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ixia’s Public Art Survey 2012: Summary and Key Findings

Date uploaded: February 18, 2013

ixia’s Public Art Survey 2012: Summary

The Cultural Olympiad masked a significant fall in the size and value of the public art sector in England. In addition, the sector experienced a loss of younger workers, including younger artists, as well as officers within local authorities.

During autumn 2012, ixia undertook its second public art survey. The findings of the survey have been compared to those from 2011 and this has enabled us to begin to identify and examine trends relating to the public art sector in England. However, it has to be stressed that both surveys revealed a sector that is fragmented. Public art encompasses a variety of disciplines and organisations including arts, planning, local authorities, development, regeneration, health and education. As a result, there are a wide range of work contexts that include: self-employed, which applies to the majority and comprises artists and public art consultants; full-time and part-time public art employees; full-time and part-time public art employees who have some involvement with public art; voluntary workers; and students.

Having correlated the survey’s sample with known population distributions, ixia’s databases and other data sources, we are able to make the following observations and estimates about the public art sector in England:

  • During 2012 there was an active and core public art sector of at least 1,000 people (20% less than in 2011) working within a market with a value of at least £53m (6% less than in 2011). The fall in market value was less than the sector was anticipating, with the Cultural Olympiad contributing up to £11m to ameliorate the impact of the recession;
  • The main driver for the public art sector continued to be private sector money aligned to public sector policy, although we estimate that funding for public art via the planning system and capital projects undertaken by local authorities fell from £33m during 2011 to £22m during 2012;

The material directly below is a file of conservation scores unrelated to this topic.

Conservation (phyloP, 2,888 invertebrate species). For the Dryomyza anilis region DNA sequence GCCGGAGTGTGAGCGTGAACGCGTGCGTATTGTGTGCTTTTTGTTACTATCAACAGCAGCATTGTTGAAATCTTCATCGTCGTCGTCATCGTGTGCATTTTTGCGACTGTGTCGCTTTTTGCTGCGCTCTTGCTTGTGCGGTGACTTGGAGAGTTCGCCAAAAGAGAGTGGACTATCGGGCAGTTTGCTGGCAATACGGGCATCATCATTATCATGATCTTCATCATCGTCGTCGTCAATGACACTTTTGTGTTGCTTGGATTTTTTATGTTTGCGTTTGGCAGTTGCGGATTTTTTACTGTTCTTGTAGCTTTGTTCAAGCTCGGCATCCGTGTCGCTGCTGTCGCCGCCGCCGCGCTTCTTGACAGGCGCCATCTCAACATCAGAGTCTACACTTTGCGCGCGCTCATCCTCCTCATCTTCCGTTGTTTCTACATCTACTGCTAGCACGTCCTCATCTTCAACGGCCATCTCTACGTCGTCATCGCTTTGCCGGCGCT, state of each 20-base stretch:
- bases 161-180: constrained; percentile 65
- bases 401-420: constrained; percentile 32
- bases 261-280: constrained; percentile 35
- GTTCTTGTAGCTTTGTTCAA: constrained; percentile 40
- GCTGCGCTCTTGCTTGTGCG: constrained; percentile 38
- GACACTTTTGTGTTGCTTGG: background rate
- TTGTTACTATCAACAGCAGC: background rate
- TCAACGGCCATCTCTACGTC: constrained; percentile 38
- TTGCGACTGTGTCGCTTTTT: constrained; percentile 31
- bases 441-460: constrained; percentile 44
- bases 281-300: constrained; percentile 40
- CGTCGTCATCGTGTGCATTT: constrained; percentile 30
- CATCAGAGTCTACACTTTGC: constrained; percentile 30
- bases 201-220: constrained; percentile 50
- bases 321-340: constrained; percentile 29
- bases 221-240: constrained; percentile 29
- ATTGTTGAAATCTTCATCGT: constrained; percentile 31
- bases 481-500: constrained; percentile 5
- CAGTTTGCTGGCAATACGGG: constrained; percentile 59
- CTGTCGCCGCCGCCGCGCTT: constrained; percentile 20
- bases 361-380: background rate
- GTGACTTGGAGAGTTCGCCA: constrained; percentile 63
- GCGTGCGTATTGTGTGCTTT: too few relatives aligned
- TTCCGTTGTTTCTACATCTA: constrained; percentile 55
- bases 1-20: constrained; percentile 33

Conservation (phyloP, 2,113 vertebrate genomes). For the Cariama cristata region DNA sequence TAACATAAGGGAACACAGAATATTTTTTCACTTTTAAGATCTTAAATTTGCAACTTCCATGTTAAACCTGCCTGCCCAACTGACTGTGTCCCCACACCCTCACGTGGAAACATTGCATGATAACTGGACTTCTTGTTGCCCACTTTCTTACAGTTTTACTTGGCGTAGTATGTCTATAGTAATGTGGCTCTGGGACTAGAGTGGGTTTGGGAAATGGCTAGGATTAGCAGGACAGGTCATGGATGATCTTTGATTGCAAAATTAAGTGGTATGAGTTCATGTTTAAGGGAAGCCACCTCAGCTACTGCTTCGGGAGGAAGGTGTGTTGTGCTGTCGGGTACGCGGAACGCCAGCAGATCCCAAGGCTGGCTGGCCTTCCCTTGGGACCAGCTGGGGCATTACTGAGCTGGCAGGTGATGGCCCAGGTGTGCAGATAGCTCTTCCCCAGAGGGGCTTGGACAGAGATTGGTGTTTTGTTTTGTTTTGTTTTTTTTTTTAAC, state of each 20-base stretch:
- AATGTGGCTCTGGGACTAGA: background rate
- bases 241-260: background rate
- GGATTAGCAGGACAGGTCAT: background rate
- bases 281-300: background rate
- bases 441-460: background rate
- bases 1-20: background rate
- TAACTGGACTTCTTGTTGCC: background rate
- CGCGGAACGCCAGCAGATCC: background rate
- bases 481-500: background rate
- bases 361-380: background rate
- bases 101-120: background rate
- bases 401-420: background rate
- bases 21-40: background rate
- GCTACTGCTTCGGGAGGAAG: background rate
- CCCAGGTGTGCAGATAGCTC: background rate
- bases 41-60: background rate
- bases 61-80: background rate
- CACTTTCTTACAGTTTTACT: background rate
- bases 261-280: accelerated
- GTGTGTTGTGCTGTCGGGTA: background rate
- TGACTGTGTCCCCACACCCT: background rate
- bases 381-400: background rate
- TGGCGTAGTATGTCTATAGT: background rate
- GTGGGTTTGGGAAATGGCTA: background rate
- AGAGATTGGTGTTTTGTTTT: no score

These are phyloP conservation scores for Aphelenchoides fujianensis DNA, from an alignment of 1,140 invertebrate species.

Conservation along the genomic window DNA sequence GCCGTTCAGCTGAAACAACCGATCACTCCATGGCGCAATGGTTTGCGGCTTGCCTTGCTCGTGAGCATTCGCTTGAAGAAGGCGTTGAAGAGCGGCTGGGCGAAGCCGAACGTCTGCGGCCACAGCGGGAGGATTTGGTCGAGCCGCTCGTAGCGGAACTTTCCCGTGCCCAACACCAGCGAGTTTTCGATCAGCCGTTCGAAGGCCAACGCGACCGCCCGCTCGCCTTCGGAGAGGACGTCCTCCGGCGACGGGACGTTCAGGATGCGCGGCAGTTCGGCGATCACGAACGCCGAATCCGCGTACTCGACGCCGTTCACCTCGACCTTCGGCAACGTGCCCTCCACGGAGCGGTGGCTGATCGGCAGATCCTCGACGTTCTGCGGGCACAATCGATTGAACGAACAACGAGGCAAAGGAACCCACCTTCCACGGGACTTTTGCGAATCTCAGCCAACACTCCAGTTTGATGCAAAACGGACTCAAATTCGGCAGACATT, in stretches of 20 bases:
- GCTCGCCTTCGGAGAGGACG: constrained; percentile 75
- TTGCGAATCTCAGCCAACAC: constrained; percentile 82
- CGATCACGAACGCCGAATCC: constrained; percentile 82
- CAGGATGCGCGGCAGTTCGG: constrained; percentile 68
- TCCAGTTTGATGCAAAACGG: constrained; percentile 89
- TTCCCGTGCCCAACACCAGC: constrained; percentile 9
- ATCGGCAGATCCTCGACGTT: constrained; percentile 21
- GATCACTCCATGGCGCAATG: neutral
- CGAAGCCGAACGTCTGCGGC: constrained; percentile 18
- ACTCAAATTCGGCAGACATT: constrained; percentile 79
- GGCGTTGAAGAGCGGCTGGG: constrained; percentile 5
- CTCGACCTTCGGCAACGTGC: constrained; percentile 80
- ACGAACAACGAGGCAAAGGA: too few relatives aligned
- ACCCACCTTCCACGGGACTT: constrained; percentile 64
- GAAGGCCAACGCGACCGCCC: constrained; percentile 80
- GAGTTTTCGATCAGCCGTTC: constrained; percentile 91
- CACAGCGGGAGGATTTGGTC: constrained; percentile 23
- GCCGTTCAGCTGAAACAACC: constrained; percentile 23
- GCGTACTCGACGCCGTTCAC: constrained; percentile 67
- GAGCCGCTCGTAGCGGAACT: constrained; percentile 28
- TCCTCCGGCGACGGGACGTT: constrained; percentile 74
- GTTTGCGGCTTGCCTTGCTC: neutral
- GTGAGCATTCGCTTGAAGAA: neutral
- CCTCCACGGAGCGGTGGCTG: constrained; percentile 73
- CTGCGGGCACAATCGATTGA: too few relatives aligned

• Art and architecture and socially engaged practice remained the most typical forms of public art projects, with events-based activities becoming more common within local authorities and arts organisations;
  • The most important role for public art was shaping local, regional and national identity. This was followed by improving the design of the environment and performing an important social function;
  • Commercial and retail developers valued public art as something good to do that improved the design of the environment and performed an important social role; 
  • Some housing developers believed that public art improved ‘kerb appeal’ and enhanced the impact and quality of their developments, but the main reason that they commissioned public art was because planners within local authorities requested its provision;
  • Consultants and artists were more optimistic about the future than in 2011, but those workers closer to funding sources remained more pessimistic;
  • In the longer term, recovery in the construction industry should eventually drive growth in public art. However, changes in planning policy guidance and a loss of officers within local authorities mean that new approaches to commissioning and delivery will need to evolve; 
  • Overall, the age profile of the workforce was older in 2012 than it was in 2011. Those in the 25 to 44 age group decreased from 45% to 38%, whilst those in the 45 to 64 age group increased from 49% to 55%;
  • The survey continued to show a predominantly female workforce: 62% female vs. 38% male, with the female age profile being distinctly younger than the male age profile. Compared with the 2011 survey, there was a 5% increase in the percentage of male workers; 
  • 94% of workers were white and 3% of workers were disabled. These percentages were consistent with those for 2011.

To download key findings from the survey, please click here.(204 KB)